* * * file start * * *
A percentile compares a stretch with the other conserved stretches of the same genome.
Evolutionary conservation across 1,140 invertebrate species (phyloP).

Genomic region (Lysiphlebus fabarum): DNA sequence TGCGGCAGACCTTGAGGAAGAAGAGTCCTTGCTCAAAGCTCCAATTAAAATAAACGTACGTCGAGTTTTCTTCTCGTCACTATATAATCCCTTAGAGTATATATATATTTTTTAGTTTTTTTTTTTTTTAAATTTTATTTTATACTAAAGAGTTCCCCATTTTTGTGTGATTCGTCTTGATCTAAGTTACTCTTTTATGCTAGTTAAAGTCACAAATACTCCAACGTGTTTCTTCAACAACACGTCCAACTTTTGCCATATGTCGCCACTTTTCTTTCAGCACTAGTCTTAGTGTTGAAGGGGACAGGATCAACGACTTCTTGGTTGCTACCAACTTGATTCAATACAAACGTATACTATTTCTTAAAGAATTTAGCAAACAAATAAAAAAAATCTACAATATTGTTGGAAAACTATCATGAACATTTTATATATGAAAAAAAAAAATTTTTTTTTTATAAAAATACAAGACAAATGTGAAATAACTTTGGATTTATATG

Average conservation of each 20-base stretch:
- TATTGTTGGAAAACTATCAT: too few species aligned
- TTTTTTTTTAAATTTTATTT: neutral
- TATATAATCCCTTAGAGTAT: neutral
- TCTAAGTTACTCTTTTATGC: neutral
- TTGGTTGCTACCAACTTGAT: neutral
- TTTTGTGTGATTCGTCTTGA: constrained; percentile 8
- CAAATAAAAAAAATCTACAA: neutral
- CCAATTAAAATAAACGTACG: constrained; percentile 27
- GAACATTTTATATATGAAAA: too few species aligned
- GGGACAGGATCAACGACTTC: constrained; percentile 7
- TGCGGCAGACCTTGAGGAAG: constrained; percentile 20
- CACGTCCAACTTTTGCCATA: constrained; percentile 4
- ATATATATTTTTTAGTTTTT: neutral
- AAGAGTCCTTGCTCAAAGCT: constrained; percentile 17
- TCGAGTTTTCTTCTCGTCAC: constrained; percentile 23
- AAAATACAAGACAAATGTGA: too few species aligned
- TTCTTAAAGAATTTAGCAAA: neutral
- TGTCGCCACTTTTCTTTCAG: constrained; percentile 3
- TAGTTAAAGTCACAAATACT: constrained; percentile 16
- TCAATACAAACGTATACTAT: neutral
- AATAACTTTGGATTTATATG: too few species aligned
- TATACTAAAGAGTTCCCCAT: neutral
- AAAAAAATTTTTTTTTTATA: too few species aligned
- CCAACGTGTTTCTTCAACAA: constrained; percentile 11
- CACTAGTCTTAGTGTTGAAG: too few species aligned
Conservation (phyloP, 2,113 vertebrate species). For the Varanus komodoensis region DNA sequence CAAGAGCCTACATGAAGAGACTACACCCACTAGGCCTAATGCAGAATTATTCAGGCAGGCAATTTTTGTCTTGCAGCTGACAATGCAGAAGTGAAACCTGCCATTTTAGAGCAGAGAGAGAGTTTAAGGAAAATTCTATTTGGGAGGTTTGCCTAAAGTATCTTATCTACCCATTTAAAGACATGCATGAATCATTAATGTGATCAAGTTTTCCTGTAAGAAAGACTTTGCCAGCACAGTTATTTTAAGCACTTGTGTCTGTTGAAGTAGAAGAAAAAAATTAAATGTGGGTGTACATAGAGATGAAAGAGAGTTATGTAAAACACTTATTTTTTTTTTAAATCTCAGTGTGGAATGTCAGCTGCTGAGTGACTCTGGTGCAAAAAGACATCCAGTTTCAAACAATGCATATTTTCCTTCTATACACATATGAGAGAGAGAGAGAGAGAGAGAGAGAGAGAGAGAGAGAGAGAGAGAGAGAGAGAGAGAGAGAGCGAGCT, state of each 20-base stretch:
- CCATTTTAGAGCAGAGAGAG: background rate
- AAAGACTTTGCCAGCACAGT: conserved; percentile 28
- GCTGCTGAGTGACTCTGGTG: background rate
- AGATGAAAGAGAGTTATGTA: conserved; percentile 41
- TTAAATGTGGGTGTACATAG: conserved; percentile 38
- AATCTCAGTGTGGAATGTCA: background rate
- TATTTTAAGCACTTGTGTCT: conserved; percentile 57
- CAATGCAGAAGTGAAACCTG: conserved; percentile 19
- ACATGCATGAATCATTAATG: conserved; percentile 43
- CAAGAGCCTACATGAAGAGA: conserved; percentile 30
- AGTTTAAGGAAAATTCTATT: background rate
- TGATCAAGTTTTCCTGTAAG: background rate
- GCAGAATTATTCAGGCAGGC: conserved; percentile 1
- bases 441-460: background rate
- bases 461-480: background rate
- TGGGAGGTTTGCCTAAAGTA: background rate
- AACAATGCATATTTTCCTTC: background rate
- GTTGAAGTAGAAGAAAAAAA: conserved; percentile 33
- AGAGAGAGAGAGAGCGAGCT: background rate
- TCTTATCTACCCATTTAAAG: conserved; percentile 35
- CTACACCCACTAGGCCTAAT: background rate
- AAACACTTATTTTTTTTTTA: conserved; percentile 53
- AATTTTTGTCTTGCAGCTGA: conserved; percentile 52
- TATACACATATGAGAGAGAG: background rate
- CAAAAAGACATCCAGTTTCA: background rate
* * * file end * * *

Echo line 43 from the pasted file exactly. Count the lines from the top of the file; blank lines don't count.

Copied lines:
- GCAGAATTATTCAGGCAGGC: conserved; percentile 1